This is harder than it sounds, because if you’re recording in a familiar space you might tune out regular ambient sounds that will come roaring back when you listen to your recording. Running refrigerators, squeaking floorboards, outside traffic…they can all add hours to your editing time. Echoey rooms with lots of hard surfaces can create weird sounds, too.

The most thorough way to reduce background noise is to record in a studio where many of the internal issues of a room in your house don’t exist, but this obviously isn’t a solution for everyone. If you’re having issues with noises coming through the walls and you think you’ll be using this room regularly for recording, you can add soundproof panels to your walls or ceiling. You can also reduce digital hums picked up by your microphones by using a power conditioner, which is a power strip designed to reduce electrical interference.

If you’re noticing echoes in your audio, you can cover free hard surfaces with blankets or pillows in a pinch. Some of these techniques are more permanent than others, but you have to be prepared to improvise!

4. Test Your Equipment

The only thing worse than poor-quality audio is no audio at all. This is the main reason why you always test your equipment before you start recording the real deal. But also test your equipment for buzzes, hums, interferences, or anything else that can mess up your audio. It’s much easier to catch it in the test phase than fix it later. Prevention is always the best way to improve audio quality!

In-Session Recording Tips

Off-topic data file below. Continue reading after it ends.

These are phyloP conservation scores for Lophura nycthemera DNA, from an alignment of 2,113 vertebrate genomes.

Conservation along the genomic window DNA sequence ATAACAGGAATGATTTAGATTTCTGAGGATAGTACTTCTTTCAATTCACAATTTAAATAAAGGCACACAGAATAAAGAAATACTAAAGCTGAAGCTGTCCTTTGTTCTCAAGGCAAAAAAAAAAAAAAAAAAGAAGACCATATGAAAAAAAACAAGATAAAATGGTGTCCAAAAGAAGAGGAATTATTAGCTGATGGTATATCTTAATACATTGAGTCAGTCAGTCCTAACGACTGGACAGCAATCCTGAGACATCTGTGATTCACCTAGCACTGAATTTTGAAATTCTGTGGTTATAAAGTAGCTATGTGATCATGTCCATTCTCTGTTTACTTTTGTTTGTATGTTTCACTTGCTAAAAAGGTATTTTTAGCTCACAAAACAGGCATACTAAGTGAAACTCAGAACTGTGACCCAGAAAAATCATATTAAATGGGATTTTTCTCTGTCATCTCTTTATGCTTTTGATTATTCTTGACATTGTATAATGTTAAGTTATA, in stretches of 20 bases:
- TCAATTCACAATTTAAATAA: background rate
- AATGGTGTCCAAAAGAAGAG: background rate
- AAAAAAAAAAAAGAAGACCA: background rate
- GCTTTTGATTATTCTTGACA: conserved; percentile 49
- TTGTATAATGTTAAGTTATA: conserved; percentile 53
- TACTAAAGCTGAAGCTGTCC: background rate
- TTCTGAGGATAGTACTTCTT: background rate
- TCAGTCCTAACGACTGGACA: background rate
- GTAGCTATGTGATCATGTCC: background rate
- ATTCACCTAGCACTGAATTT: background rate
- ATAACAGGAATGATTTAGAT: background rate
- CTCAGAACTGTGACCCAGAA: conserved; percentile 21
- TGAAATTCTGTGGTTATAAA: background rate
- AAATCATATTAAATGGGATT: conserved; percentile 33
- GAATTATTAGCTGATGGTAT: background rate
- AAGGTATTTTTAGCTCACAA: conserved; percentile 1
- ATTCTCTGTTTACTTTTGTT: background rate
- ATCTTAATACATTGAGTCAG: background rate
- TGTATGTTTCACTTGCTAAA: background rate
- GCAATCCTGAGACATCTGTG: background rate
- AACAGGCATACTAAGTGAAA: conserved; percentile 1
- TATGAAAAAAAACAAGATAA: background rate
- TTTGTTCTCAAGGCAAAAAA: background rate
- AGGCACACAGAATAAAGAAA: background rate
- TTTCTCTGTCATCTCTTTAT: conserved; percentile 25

Once you have the right equipment in the right place and you’ve tested that everything is recording crisp, clean audio, you don’t want to throw a loud, clanging wrench into the works during recording. Here are a few things you can do to improve audio quality and prevent problems while recording.

1. Enunciate!

This recording tip is just good life advice, but it’ll also improve your sound quality. Speak clearly and loudly without talking too fast. It’s so easy, especially when recording a longer interview or podcast, to revert back to your regular speaking voice and cadence. But if you’re a mumbler in real life, that won’t fly on mic. You’re performing, and so are your guests or co-hosts, so make sure the audience can clearly understand your words.

Consider the other speakers as well. A lot of cross-talk or stepping on each other’s lines might not be noticeable while it’s happening, but it’s a glaring annoyance to the audience. Take turns and allow every speaker to finish their words.

2. Wear Headphones

Your ears hear sounds differently than the microphones do. This is why wearing headphones is important for monitoring sound quality. With headphones on, you’ll hear the exact same thing your microphone picks up, so you’ll notice differences in sound levels between you and other speakers, weird ambient sounds, or equipment interference. It’s another way to prevent problems as they happen instead of trying to fix them in the edit.

3. Record Separate Tracks For All Speakers

If there will be multiple speakers, record each person on a separate track. This is easily doable with separate microphones and some basic recording software.

Separate audio tracks will speed your edit time up immensely, especially if there’s an issue with one of the speakers or their tracks. If one speaker has a verbal tic that needs to be removed, or happens to be a lot louder than the others, editing them from a single track of all speakers can be a post-production nightmare. But on their own track, it’s not so hard to fix audio issues for a specific speaker.

4. Use a Pop Filter

Without a pop filter, your audio could be “plosive.” Not EXplosive…actually plosive, which means that hard consonants — p, t, k, etc — coming from your mouth hit the microphone hard, causing loud, uncomfortable distortion for the listener. A pop filter is a simple screen that goes in front of or around the microphone to moderate the speakers’ plosives.

Improving Audio Quality During Post-Production